8. That was kinda rough to see play out reading through it. Clicked on his profile and there was a DA profile link. Post from about a year ago shows him still in a wheelchair and another at the same time of someone (him?) standing at a scenic vista with the title "dreams." Not sure if the allusion to standing was the meaning of the title though. Makes me feel less bad about the folks I've seen get chased away from the sport for doing the same stuff. I for one would rather be shamed into exile from skydiving than end up violently crippled.
  9. OldGregg

    Swift 3?

    Many outdated suits still work fine. I think very rarely is the latest generation needed to do what one wants. Agreed, I would just stay away from buying ancient stuff like a Skyflyer. You'll just want to get rid of it after like 10 jumps.
  10. OldGregg

    Swift 3?

    Agree 100% Just just btw, I would find something cheap to start with if you're jumping a lot (i.e. used). You'll probably want to change it within 100 jumps (or less than 50). If money is no object, then sure get a new whatever. Also, anecdotally, although I do love SQ's big suits and am jumping one now, I didn't care for the Swift or Funk over their Tony or Phoenix competition. They weren't "bad" I just liked the R and S Bird and the Phantom and Ghost/Havok a lot more. IMHO the best all around first flight to 100 jump wingsuit is the Phantom3 (I havn't jumped the Phantom Edge(4) but it is probably very similar). The Phantom 2 is outdated, the P3 is still very relevant (just btw).
  11. OldGregg

    Container WS friendly

    The "stability" is due to an apex vent, or in the case of the SkySnatch a "central" vent (e.g. every other apex vented PC), the shape is designed to create more drag more quickly with a given OD "snatch force." As a BASE jumper I would hope you would understand this. Call SQ, ask them, and then when they explain that to you, you can apologize to me for wasting my time.
  12. OldGregg

    Tunnel Rigs and Skills Translating From Sky to Tunnel

    That's absurd, cite a source.
  13. OldGregg

    Container WS friendly

    I'm not
  14. OldGregg

    Container WS friendly

    Agree with all of the above except the SkySnatch. I get the "deploy as fast a possible" in the BASE environment, but it doesn't make as much sense in the sky. I wouldn't characterize the SkySnatch as "bad" but it is "unnecessary" and has a couple drawbacks. 1- It is $200, basically double the price of most other kill-line PCs, and 3x the price of the cheapo ones. 2- Harder on gear, faster/harder extraction = more force being transmitted into everything from the PCA to the risers, it might even mean less life in the PC's ZP itself. Fine for BASE because 100ft might be life vs. death, but that isn't the case in the sky unless you're already in a pickle (should probably go straight to reserve) or you do something stupid (pulling dirty low or jump a huge suit with a 6' bridle). 3- It makes some assumptions that a faster/harder extraction is more stable, in a free packed BASE main with a tail pocket and a BASE container that basically completely comes apart on deployment (compared to a sky container) ok sure, that might be true. But when extracting a d-bag with line stows (even semi-stowless) from a container that is more restrictive, maybe not, fast and violent might mean more chaotic and more force thrown into a rotation of the bag. I do appreciate the wind tunnel stuff and comparison vids SQ made, but they are non-empirical/leave out a ton of variables and are relatively anecdotal. I've also seen plenty of back facing vid (mine included) with significant PC oscillation and a completely straight extraction with completely symmetrical inflation, PC oscillation does not = unstable extraction with a main that is in a d-bag. Case in point, CRW and swoopers haven't jumped on it (figuratively speaking), and their deployments are arguably less stable / more nuanced than WS ones, if it was a significant improvement, they would have switched over. 4- It packs big, again not a problem with BASE BOC's but sky BOC's are a good bit tighter. And there are no options for handles other than their cf tube and no tuck tab if you're into those. Again, it's not a bad thing, just unnecessary in the sky.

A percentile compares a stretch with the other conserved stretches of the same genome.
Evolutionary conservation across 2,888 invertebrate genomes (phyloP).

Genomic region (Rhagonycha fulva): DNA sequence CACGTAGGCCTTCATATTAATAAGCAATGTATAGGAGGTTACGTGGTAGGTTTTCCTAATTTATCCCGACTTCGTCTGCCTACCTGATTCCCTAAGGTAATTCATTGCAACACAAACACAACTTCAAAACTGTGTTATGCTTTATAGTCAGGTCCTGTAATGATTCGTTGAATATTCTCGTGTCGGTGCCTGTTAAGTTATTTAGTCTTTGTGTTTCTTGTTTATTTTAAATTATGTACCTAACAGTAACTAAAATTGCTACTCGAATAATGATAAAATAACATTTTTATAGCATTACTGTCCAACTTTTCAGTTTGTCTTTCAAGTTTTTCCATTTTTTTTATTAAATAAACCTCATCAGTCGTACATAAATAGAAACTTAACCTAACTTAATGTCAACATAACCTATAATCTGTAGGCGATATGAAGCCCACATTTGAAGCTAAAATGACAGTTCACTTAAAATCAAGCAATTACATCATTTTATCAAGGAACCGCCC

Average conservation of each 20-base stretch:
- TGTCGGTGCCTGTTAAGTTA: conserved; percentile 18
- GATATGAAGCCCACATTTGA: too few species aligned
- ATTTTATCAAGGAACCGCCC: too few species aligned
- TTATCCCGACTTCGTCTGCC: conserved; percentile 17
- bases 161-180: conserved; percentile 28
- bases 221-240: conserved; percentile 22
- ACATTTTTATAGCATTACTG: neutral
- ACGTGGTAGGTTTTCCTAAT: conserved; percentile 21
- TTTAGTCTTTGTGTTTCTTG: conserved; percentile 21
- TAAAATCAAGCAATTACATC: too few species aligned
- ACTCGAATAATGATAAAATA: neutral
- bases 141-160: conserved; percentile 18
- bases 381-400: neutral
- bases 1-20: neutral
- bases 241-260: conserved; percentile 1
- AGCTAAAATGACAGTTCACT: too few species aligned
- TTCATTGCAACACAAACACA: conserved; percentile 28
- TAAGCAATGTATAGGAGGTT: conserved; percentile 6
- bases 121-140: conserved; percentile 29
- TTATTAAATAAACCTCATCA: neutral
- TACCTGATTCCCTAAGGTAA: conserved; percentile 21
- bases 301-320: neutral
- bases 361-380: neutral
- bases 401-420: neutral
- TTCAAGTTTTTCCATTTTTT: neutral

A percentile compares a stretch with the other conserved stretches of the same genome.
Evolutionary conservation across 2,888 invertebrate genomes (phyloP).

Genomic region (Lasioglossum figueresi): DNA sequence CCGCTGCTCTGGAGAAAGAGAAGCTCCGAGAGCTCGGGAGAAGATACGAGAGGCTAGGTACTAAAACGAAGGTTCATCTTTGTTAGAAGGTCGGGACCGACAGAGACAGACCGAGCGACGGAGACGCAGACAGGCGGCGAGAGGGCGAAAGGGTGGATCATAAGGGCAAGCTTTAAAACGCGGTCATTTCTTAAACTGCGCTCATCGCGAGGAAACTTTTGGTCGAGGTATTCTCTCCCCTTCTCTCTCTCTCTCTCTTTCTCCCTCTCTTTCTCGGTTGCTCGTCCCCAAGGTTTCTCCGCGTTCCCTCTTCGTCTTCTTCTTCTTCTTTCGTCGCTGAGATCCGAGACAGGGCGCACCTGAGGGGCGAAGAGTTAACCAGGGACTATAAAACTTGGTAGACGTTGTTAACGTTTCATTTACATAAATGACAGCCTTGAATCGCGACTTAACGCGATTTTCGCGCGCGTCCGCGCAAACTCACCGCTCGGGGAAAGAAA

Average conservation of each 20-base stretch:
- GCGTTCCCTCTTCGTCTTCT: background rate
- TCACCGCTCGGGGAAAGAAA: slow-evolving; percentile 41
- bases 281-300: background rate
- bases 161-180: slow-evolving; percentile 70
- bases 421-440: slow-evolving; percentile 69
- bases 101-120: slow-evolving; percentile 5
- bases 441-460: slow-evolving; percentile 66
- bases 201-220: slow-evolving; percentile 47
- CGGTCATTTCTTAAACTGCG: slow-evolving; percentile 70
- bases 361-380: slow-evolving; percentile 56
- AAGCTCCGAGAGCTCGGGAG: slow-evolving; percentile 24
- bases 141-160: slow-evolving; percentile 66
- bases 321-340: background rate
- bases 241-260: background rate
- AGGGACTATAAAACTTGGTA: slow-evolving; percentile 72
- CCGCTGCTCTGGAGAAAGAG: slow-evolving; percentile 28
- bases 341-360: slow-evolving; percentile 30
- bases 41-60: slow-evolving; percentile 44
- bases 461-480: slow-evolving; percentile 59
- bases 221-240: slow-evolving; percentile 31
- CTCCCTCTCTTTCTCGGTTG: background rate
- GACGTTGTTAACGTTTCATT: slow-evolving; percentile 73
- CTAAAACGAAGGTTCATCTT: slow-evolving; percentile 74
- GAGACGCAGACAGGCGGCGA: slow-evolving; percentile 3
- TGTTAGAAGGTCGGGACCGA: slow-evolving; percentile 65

15. OldGregg

    Container WS friendly

    Well the Aurora has been discussed here, the consensus seemed to be, some improvement for performance speed comps, otherwise nothing to write home about. [url http://www.dropzone.com/cgi-bin/forum/gforum.cgi?do=post_view_flat;post=4833167;page=1;mh=-1;;sb=post_latest_reply;so=ASC]Link[/url] If you're just talking "fun jumper" they pretty much all work well. Some mods that seem to be pretty well agreed upon as "beneficial" are 9-11ft bridle, stowless/semi-stowless bag, and open ("dynamic") corners for the main tray. Other than that, just FF friendly, and a RSL with a MARD/SkyHook etc if you swing that way. I've wingsuited a Mirage, Vector3, and even a Student Vector, no complaints related to WS specifically on any of them. I've seen just about everything else out there wingsuited with no WS specific complaints. The only rig related complaint I really remember anyone making was a freefly pud on a tiny overstuffed rig and giant suit combo, jumper said it was hard to get a good grip on the pud. (Oh, and getting a finger stuck in a homemade PVC handle).